March 3, 2015
There are many corporations that are looking for the right formula for successful consultation with First Nation, Métis and Inuit people in Canada. You may have a critical project in First Nation’s traditional territory that requires work with local communities. Legal counsel, government officials and your own Aboriginal Affairs advisors assure you that there are Treaty and/or Aboriginal Rights implications in your project. There is a very compelling case that you will need to work with First Nations in order to move your project along.
As I’ve stated earlier, the best approach to developing an Aboriginal Engagement strategy is to use a respectful approach. It’s part of something I call the “values-based approach” to building relationships with First Nations, Métis and Inuit communities.
The values-based approach to building relationships means adapting your engagement approach from beyond your business goals, to listening, learning from and beginning to understand the values of your First Nations, Métis or Inuit partners.
Among the most essential parts of the values-based approach is to evolve from treating First Peoples as mere “stakeholders” in your project to respecting them as Nations and as “rights-holders” in their traditional territory. This means taking real steps to recognize our people as true partners.
In my experience, companies are eager to develop an Aboriginal consultation strategy for whatever project may be in the works. They’ll spend plenty of time on the process and work planning, filling in all the details of the who, how and when of consultation. But so often they’ll often overlook one of the most important parts of successful consultation: substance.
In today’s day and age, First Nations, Métis and Inuit communities are quite sophisticated. Gone are the days of exchanging blankets, beads and trinkets. Today, First Nations are being lead by well-educated leaders, experienced legal counsel and shrewd business advisors. They are going to expect capacity funding for engagement activities. They will be seeking impact benefit agreements, accommodation agreements, revenue sharing arrangements and even equity in your natural resource project. They’ll also want to see a tangible and measurable basket of social benefits, including jobs, skills training programs and contracts for their Aboriginal businesses.
Companies that are not prepared to consider these types of economic benefits, or think that a smoke-and-mirrors consultation process is sufficient to satisfy First Peoples, usually have to go back to the drawing board.
You may want to consider formalizing a role for your partner in project decision-making. I’d recommend negotiating a protocol that includes provisions for information sharing, communications and liaison, defining their role within project management and within environmental assessment oversight, etc.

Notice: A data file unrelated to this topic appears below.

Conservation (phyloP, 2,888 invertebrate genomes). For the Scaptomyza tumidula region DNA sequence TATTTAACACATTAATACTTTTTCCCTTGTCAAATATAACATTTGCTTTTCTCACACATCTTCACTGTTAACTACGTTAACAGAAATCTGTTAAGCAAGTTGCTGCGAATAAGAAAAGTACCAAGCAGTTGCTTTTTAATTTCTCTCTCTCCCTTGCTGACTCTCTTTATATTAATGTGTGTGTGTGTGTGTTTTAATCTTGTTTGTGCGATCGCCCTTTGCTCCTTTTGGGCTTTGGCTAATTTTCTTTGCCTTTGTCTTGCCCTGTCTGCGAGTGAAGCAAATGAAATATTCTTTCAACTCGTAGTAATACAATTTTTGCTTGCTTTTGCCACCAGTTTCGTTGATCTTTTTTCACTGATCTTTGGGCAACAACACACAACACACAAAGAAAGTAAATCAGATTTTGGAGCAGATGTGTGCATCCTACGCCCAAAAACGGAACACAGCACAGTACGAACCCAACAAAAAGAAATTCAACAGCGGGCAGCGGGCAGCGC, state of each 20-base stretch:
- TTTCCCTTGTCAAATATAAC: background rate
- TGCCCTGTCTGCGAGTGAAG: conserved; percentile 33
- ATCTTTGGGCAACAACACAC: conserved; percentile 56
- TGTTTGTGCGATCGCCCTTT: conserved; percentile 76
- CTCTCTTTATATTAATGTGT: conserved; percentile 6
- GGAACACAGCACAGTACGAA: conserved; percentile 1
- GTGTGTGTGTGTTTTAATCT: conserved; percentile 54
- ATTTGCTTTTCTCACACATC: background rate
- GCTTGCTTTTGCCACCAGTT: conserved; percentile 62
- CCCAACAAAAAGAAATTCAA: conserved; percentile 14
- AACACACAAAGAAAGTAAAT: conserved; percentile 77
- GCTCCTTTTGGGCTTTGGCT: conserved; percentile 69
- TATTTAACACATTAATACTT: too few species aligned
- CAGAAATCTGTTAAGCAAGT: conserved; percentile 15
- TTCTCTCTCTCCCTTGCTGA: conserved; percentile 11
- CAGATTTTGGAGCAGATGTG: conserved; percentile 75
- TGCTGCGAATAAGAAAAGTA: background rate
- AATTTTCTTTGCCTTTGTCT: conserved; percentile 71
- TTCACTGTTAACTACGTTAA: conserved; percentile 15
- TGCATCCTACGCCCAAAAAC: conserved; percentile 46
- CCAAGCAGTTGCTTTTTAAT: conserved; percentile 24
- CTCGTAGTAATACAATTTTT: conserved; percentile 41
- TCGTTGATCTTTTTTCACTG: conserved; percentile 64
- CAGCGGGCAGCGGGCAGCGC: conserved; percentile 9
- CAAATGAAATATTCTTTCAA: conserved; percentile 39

I’m not saying to offer up full control, or provide a veto to your entire project. But as with any investor, joint venture partner or shareholder, you shouldn’t expect to go very far without the support or consent of your partners.
The rational for bringing First Peoples into natural resource projects as partners is both complex and quite simplistic.
The reason is simple. You are seeking to most efficient and effective means of moving your project forward. You need to avoid any delays in project development and approvals that can lead to any significant cost overruns.
It’s the business case that can be quite complex. There isn’t one set of formulae and variables in determining the cost of relationships building, engagement, negotiation, partnership and benefits vs. the cost of delays and other intangibles.
I encourage companies to invest in studying that business case. I assure you, this is part of the new way of doing business with Aboriginal people. There is a cost of doing business with First Nations, Métis and Inuit people. The question of Aboriginal consultation is no longer just a mere formality or work flow process on your project Gantt chart. It is now a critical business decision.
Unfortunately, we’ve seen billion dollar legacy projects being mothballed because First Nations haven’t been brought to the table. Legal actions are leading to million dollar delays in project development. Threats of direct action from unhappy and unwilling grassroots people can take your project out of favour with your investors, shareholders, the media and the public. These are all today’s realities.
The sooner you are prepared for these realities and consider adapting to this new way of doing business with Aboriginal People, the better your interactions will be with Canada’s First Peoples.